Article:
COLUMN: What We Should Remember on Presidents’ Day
On February 16 of this year, our country celebrates ‘Presidents’ Day’ almost 240 years after the beginning of the American Revolution and 154 years since the start of the Civil War. The name of the holiday seems generic, suggesting that we celebrate all elected federal executives, when we really should honor two pivotal figures in our history: the first and the sixteenth presidents, George Washington and Abraham Lincoln. Their titles of ‘Father of Our Country’ and the ‘Savior of the Union’ aptly describe the roles they played in our national story. Washington offered his services as general of the Continental Army to ensure the country’s birth, later laying down his sword to return to civilian life rather than accept a title higher than ‘citizen.’ Lincoln led the nation during the Civil War to a rebirth of freedom that ended slavery. We honor them with monuments and a national holiday, and these presidents still have relevance to us today.
Writing as “an old and affectionate friend” in his Farewell Address upon his retirement from the presidency, George Washington charged the American people with the duty to work together to preserve the Constitution:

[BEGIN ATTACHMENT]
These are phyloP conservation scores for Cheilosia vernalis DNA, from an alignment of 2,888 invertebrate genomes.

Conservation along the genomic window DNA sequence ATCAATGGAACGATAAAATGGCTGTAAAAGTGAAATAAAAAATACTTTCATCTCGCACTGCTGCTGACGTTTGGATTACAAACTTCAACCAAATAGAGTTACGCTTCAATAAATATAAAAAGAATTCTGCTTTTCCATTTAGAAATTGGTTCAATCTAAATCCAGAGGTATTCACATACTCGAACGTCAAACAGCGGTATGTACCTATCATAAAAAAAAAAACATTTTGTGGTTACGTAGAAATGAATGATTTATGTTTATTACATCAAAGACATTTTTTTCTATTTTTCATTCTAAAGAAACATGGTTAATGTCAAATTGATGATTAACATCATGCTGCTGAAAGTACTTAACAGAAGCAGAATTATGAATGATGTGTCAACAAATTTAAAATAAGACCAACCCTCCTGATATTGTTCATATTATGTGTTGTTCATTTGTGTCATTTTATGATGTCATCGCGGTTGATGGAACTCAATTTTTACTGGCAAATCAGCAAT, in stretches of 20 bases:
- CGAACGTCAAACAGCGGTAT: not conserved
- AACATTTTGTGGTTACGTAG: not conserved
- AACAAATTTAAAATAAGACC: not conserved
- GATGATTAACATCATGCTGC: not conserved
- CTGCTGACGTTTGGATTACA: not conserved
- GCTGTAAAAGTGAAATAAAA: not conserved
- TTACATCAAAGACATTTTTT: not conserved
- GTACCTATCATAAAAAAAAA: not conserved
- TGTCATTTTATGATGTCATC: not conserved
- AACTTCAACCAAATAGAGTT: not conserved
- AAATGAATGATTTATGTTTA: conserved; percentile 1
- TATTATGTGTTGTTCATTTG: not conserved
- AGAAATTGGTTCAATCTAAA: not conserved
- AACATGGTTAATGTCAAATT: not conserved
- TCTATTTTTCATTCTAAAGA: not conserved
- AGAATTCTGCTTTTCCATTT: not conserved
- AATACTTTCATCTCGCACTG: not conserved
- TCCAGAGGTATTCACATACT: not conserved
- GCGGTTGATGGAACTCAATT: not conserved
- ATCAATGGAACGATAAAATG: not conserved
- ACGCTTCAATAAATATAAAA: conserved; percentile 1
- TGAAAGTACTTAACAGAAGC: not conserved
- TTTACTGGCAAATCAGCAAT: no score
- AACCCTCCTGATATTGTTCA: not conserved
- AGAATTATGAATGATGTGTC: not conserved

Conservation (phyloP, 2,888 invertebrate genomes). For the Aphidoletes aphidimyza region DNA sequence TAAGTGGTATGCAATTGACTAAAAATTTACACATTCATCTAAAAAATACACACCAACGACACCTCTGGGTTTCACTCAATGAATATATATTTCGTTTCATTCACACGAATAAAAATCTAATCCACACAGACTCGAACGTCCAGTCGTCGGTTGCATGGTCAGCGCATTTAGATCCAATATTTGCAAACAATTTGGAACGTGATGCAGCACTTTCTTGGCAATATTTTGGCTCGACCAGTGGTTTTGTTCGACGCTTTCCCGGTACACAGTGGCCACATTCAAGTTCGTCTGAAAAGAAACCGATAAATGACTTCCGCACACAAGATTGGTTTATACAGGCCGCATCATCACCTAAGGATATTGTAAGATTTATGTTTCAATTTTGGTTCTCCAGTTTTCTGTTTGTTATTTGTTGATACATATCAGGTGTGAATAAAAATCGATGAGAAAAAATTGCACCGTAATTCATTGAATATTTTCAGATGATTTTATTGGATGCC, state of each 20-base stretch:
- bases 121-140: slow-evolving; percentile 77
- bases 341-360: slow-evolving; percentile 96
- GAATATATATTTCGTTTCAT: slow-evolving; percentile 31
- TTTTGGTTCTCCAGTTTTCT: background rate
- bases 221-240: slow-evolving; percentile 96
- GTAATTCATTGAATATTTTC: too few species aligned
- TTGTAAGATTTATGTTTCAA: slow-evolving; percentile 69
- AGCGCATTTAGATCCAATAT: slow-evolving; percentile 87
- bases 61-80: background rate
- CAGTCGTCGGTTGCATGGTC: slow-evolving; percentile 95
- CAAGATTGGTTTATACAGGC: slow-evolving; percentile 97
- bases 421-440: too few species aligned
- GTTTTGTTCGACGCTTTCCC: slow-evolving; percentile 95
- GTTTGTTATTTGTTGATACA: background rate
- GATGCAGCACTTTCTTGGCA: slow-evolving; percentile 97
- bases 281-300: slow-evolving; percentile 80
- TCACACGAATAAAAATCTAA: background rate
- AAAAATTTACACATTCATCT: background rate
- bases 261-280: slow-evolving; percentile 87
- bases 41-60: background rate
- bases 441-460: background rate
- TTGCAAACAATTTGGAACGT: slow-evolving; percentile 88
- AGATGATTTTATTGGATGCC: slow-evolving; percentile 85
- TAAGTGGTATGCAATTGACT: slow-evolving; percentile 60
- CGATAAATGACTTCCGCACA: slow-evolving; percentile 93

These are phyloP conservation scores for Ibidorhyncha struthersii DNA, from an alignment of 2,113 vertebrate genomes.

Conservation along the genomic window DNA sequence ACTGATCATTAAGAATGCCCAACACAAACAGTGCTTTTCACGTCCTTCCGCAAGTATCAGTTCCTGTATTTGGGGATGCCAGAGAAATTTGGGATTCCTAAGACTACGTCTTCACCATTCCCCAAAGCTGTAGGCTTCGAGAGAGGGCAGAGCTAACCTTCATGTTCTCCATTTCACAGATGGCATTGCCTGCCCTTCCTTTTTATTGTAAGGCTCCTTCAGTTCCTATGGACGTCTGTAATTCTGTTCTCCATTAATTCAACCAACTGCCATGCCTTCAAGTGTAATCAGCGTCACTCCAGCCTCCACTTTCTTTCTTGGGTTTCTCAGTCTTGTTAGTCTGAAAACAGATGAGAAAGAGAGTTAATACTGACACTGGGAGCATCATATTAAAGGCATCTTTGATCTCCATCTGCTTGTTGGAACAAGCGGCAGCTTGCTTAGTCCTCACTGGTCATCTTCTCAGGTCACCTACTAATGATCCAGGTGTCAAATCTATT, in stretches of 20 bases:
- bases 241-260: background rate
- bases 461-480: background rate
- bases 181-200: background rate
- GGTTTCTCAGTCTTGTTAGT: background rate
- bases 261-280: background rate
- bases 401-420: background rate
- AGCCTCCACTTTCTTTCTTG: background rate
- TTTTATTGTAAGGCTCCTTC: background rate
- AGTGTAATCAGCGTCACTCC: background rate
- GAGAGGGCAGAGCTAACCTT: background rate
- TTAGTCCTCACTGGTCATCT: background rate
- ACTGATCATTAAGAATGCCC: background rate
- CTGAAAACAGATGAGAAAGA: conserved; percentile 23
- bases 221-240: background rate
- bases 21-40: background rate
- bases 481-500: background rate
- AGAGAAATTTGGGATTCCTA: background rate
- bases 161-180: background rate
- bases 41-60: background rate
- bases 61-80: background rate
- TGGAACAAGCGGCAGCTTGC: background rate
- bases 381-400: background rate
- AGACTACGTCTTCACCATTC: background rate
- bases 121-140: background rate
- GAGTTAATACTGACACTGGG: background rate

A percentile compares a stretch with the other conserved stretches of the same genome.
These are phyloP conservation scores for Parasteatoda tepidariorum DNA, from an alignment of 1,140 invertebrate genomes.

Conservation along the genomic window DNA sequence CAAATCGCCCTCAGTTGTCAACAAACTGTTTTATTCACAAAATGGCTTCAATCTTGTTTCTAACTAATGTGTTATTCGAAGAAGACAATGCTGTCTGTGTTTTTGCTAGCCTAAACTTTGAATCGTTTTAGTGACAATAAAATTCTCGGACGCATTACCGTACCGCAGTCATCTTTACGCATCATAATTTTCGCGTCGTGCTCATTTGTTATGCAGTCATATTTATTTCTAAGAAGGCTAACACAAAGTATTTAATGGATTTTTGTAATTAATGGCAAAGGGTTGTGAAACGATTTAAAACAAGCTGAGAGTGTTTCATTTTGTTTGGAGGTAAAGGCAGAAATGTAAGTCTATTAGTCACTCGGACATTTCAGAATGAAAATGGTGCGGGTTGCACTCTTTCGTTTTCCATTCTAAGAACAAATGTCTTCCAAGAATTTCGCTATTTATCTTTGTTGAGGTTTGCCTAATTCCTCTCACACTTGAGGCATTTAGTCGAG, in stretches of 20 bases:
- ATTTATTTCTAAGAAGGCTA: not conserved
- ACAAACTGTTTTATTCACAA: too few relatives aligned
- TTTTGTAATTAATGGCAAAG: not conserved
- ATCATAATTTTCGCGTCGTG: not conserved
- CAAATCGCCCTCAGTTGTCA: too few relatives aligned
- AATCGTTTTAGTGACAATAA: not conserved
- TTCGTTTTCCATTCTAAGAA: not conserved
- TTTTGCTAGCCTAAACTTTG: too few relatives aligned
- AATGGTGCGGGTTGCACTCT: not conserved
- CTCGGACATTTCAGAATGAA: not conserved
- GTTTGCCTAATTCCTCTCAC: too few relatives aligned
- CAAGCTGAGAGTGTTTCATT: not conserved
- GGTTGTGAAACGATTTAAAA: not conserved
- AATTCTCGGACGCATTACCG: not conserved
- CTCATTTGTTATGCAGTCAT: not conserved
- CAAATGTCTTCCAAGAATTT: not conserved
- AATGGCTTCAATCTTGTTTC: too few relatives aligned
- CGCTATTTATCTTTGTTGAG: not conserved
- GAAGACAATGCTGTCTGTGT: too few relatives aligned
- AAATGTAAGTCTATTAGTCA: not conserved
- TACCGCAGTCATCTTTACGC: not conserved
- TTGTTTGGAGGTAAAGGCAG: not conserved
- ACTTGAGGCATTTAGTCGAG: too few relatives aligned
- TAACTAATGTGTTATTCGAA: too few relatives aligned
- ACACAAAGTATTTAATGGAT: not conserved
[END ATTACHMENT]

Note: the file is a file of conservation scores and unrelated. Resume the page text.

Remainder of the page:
[T]hat your union and brotherly affection may be perpetual; that the free Constitution, which is the work of your hands, may be sacredly maintained; that its administration in every department may be stamped with wisdom and virtue; that, in fine, the happiness of the people of these States, under the auspices of liberty, may be made complete by so careful a preservation and so prudent a use of this blessing.
It is up to us to fulfill the first president’s encouragement to keep the government within the bounds of the law, to take responsibility and in good faith find common ground – both for our own benefit and for succeeding generations.
Abraham Lincoln also encouraged us to consider the future of our liberty. In his address to dedicate the burial ground on the great battlefield of Gettysburg, Lincoln reminded all Americans that self-government demands renewed dedication to preserve our freedom, remembering the cause of those who have sacrificed for us:
It is rather for us to be here dedicated to the great task remaining before us -- that from these honored dead we take increased devotion to that cause for which they gave the last full measure of devotion -- that we here highly resolve that these dead shall not have died in vain -- that this nation, under God, shall have a new birth of freedom -- and that government of the people, by the people, for the people, shall not perish from the earth.
Washington and Lincoln encouraged Americans to remain steadfast in our dedication to preserving freedom and self-government, not just for ourselves, but to pass on to those who come after we are gone. In their acts and words that continue to guide us, it is fitting that we remember them and reflect on their wisdom this Presidents’ Day.